Food cooking apparatus hertofore devised has required substantial labor for maintaining same in a clean sanitary condition because fluid, having fat suspended therein, was generally at a temperature substantially less than the temperature of heating elements to which the fluid was exposed. This temperature gradient resulted in cooking protein, fats and other contaminants onto the hot surfaces creating an unsanitary condition and necessitating cessation of operation periodically for cleaning the tanks.
Since the product was moved by a conveyor, generally comprising paddles or the like carried by a chain, portions of the product tended to accumulate adjacent the paddles and consequently the heat exchange rate between all portions of the product was not uniform. Products dipped in batter were generally pushed along a stationary surface tending to wipe the batter off surfaces of the product and such breaded surfaces of the pieces of the product tended to cook together when urged into contact with breaded surfaces of other pieces.
SUMMARY -OF INVENTION We have developed a method for cooking or otherwise processing a product in a suitable fluid such as water or cooking oil. Temperature is precisely controllable in cooking zones spaced longitudinally of the cooking apparatus. Such is accomplished by providing a plurality of independently controlled heating elements and circulating fluid thereacross transversely to the direction of movement of the product through the cooking device.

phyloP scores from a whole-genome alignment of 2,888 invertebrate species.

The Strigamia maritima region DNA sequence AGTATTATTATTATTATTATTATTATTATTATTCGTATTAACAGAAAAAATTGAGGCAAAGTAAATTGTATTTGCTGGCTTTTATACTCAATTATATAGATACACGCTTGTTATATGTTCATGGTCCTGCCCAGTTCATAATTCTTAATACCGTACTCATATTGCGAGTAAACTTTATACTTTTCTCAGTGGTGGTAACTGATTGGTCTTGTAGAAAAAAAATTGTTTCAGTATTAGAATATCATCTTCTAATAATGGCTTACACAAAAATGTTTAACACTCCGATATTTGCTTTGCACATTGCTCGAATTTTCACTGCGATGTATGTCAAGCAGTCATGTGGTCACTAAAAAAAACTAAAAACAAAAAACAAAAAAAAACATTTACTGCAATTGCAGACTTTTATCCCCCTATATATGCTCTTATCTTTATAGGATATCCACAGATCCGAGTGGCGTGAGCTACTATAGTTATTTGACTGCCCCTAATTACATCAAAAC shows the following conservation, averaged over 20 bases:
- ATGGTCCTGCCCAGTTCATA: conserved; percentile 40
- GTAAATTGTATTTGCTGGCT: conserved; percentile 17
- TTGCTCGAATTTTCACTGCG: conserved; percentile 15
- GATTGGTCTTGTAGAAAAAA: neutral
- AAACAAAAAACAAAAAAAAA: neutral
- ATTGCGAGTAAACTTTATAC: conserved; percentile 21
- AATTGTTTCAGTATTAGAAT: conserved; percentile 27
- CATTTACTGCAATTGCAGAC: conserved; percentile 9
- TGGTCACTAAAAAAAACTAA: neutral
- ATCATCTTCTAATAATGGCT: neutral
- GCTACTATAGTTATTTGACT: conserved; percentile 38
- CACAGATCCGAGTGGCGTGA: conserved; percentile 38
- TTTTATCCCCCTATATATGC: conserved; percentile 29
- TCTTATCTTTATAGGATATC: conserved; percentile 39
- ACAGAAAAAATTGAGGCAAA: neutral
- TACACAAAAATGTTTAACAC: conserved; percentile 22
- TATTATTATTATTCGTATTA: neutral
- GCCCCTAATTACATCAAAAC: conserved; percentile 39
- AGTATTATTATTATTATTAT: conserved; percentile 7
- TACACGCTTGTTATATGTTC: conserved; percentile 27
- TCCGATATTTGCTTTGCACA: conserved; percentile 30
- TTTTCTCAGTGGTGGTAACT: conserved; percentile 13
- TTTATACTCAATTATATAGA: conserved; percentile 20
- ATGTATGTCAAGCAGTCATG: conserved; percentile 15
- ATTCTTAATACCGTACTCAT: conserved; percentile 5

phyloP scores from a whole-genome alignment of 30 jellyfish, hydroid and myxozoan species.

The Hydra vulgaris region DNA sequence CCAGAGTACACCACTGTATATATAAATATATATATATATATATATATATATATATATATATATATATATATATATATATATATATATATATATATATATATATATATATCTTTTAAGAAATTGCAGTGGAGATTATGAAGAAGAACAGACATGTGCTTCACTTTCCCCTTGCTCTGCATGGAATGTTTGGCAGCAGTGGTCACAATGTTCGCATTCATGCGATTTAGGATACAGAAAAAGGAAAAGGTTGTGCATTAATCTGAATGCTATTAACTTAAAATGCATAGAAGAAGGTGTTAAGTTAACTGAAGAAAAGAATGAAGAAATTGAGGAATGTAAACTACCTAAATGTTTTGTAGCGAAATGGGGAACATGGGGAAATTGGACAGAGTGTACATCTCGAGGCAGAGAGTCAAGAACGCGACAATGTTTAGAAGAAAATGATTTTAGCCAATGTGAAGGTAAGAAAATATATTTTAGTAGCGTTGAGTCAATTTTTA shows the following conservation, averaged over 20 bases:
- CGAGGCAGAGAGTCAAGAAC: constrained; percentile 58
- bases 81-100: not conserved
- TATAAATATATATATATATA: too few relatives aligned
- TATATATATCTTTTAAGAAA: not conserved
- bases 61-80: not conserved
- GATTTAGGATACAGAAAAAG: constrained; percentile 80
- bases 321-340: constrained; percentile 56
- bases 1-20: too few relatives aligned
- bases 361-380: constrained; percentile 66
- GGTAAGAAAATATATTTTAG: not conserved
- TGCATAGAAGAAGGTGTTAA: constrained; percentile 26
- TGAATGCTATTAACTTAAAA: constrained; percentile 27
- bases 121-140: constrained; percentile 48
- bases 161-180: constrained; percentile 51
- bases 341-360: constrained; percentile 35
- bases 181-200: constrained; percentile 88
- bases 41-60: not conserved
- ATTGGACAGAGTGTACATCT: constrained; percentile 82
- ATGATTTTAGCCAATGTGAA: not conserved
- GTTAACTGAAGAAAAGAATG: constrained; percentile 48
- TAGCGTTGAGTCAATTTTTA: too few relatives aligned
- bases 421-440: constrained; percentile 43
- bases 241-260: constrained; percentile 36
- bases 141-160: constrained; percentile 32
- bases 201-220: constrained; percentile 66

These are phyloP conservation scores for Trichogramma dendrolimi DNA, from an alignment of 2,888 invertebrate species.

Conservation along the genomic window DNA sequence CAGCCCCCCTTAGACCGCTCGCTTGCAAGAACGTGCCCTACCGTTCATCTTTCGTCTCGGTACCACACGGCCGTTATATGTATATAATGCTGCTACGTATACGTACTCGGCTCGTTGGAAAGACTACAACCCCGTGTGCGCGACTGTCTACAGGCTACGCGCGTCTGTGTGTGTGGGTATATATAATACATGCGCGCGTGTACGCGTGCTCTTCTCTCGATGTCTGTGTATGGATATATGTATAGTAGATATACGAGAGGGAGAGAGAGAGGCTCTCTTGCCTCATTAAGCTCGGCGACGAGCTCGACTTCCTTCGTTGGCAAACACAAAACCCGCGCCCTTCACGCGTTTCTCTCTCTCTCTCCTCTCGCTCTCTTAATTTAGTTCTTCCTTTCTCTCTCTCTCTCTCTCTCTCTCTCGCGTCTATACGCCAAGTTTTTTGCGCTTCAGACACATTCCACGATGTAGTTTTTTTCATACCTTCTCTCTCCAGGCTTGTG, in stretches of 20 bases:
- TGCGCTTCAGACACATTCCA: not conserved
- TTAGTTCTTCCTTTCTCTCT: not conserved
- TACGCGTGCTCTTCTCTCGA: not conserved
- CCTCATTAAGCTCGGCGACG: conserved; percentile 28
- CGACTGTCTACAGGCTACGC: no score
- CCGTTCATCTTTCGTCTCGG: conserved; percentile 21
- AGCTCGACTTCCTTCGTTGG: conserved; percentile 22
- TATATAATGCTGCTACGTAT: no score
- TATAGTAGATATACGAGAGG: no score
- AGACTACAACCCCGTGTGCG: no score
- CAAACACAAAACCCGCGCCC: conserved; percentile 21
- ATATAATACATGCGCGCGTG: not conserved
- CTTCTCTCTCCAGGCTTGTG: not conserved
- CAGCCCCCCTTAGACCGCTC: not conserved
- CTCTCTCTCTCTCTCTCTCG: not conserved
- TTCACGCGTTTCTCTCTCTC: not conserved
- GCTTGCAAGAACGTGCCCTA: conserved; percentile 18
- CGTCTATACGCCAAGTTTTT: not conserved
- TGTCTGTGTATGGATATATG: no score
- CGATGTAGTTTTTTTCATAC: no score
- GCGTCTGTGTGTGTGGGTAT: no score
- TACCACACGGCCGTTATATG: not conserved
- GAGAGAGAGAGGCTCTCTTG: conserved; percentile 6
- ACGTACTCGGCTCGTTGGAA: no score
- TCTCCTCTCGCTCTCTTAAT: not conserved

The heat transfer rate to the product is precisely controllable in each of the spaced heating zones. Such is accomplished by directing a plurality of jets of heated fluid across surfaces of the product to eliminate formation of stagnant insulating boundary layers of fluid adjacent surfaces of the product which would tend to reduce the heat transfer thereto.
The method is particularly adapted to prevent accumulation of substantial quantities of protein and. fat on surfaces of heating units, the" flow rate of fluid being sufficiently high that the temperature of fluid: delivered to the heating element is not substantially different from that of the heating element. Thus the temperature gradient between the heating element and the fluid is low, being only a few degrees Fahrenheit, to .prevent separation of protein from the fluid, and cooking the protein onto walls of the heating element.
Jets of fluid are preferably directed upwardly from the bottom of the trough through which the product is moved creating a hydraulic pressure causing particles or pieces of the product to be suspended in fluid above the bottom of the trough. .Such results in substantially uniform heat transfer rates through all parts of the product. The suspended pieces of the product if coated with batter will not be urged together by sufficient force or for sufficient time to cause the pieces to cook together. Furthermore, the suspended particles are not wiped across any stationary surface which might wipe batter from surfaces thereof or damage skin, for example of pieces of chicken.
A primary object of our invention is to provide product cooking method wherein a product is moved at a controlled rate along a trough containing liquid, the temperature of the liquid along the length of the trough being precisely controllable allowing variation in temperature and heat transfer rate along the length of the trough.
A further object of the invention is to provide product cooking method in which portions of the product are suspended in liquid as the product is moved through an elongated trough or container to prevent cooking of partstogether and to prevent wiping surfaces thereof against surfaces of the container.